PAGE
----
(Moscow) – The Kazakh authorities should immediately restore communications with Zhanaozen and ensure an investigation into clashes there between police and civilians is independent, Human Rights Watch said today. Human Rights Watch also called on the Kazakh government to allow independent human rights groups and journalists to work in the area without interference.
On December 17, 2011, the Kazakh government announced a state of emergency in Zhanaozen, a city in western Kazakhstan, in response to clashes and violence that erupted on December 16, around Kazakhstan’s Independence Day celebrations. The emergency measure introduces, among other things, limits on movement within Zhanaozen and into and out of the city, and “limits or bans” on the use of copy machines, certain telecommunication devices, and audio and video recording equipment. Telephone communication with Zhanaozen has also been cut.
“The Kazakh government has a duty to restore order in Zhanaozen, but it can’t invoke a state of emergency to place unjustified and unnecessary restrictions on freedom of information,” said Mihra Rittmann, Central Asia researcher at Human Rights Watch. “By imposing such extensive restrictions, the Kazakh authorities make it hard to know what’s happening in Zhanaozen. They risk undermining their stated commitment to transparency.”
On December 18 two journalists from the Russian daily Kommersant and a Lenta.ru journalist were detained in Zhanaozen and held in custody without explanation for approximately four hours before they were released, according to articles published online. Other journalists who wanted to travel to Zhanaozen that same day were initially not given permission by local authorities in Aktau, according to Radio Azattyk, the Kazakh branch of Radio Free Europe/Radio Liberty, but later the independent newspaper Respublika reported that local authorities provided the journalists transport to the city.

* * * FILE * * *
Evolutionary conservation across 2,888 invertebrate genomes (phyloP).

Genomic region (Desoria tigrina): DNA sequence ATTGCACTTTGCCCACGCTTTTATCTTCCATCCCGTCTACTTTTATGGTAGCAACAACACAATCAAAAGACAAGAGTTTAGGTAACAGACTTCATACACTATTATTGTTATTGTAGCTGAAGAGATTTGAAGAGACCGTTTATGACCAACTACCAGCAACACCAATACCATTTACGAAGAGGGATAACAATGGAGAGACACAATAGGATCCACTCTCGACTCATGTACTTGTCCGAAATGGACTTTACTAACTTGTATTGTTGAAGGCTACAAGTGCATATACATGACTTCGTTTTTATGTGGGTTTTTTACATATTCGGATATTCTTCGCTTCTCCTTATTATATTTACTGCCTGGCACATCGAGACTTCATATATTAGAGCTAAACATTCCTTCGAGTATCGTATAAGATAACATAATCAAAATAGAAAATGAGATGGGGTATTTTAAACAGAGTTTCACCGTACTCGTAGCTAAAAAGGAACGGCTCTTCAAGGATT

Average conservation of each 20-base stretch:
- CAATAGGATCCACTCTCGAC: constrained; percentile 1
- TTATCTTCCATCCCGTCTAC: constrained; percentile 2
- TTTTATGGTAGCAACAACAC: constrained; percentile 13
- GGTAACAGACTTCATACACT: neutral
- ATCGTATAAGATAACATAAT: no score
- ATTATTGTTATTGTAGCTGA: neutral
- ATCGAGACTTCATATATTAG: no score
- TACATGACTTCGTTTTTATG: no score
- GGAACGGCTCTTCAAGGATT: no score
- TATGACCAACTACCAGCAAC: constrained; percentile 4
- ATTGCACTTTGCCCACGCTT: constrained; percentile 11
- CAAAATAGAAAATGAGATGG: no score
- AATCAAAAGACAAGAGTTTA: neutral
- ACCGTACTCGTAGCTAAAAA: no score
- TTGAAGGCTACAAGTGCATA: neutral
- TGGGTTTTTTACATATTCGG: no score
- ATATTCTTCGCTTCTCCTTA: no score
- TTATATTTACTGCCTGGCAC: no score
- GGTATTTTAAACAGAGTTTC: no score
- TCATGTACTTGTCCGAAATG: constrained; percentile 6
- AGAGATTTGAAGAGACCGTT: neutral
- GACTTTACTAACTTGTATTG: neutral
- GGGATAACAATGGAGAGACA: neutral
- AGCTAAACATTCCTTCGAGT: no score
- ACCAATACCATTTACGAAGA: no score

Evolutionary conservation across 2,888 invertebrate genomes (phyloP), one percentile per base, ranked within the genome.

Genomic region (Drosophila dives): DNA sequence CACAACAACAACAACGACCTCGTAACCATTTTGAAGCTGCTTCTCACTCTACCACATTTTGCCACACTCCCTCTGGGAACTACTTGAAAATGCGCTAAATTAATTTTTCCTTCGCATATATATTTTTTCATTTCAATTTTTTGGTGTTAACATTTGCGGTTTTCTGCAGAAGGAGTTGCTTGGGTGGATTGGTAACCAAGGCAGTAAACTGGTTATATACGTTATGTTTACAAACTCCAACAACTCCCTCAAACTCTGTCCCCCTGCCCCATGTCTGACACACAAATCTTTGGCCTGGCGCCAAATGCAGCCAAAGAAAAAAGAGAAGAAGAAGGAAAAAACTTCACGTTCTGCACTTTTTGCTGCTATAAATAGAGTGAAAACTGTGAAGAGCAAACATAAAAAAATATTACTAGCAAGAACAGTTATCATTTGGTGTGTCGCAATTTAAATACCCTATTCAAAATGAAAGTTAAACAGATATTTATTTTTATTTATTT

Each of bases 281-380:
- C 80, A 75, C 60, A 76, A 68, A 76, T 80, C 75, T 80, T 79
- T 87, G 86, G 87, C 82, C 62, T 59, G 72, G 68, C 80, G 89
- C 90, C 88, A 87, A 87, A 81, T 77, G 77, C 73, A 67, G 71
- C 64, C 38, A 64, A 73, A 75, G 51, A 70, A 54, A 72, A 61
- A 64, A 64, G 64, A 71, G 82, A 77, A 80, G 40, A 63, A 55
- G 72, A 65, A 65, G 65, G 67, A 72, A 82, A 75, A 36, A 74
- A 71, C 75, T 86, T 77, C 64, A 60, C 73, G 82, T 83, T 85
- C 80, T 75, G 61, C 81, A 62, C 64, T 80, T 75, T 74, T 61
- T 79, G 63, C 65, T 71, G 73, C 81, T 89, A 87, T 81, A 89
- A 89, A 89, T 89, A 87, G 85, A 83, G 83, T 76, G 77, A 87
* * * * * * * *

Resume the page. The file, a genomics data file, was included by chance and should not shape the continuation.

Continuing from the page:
Human Rights Watch has been unable to reach people in Zhanaozen by phone since the afternoon of December 16. The Kazakh Prosecutor General’s office and Ministry of Internal Affairs claimed a damaged cable was likely responsible for connectivity failures and suggested that the damage happened during the violence. However, there is some indication that the government ordered the shut down of at least some mobile, voice, and text services in Zhanaozen.
Under the International Covenant on Civil and Political Rights (ICCPR), to which Kazakhstan is a party, governments may limit certain rights during a state of emergency if they can establish that there is a “public emergency which threatens the life of the nation.” However, any limits on rights and freedoms may only be to the extent strictly required by the situation, and governments must justify limitations as such. Governments must guarantee the right to life, the ban on torture and ill-treatment, the right to liberty and security of person, the right to a fair trial, and freedom of thought, conscience, and religion, among other rights.
Due to the lack of communications, Human Rights Watch was unable to confirm government reports about how the violence started on December 16, who the perpetrators were, and in what circumstances government troops used lethal force.
Multiple sources have reported that clashes started when people who had gathered on Zhanaozen’s main square charged the stage set up for the Independence Day event and broke sound equipment. Striking oil workers had been meeting daily since early July on the square, including on December 16, although it is not known whether they were involved in the violence. On December 17, a representative of the Prosecutor General’s office stated that “police were forced to use service weapons, as a result of which the active participants in the disturbances were wounded.”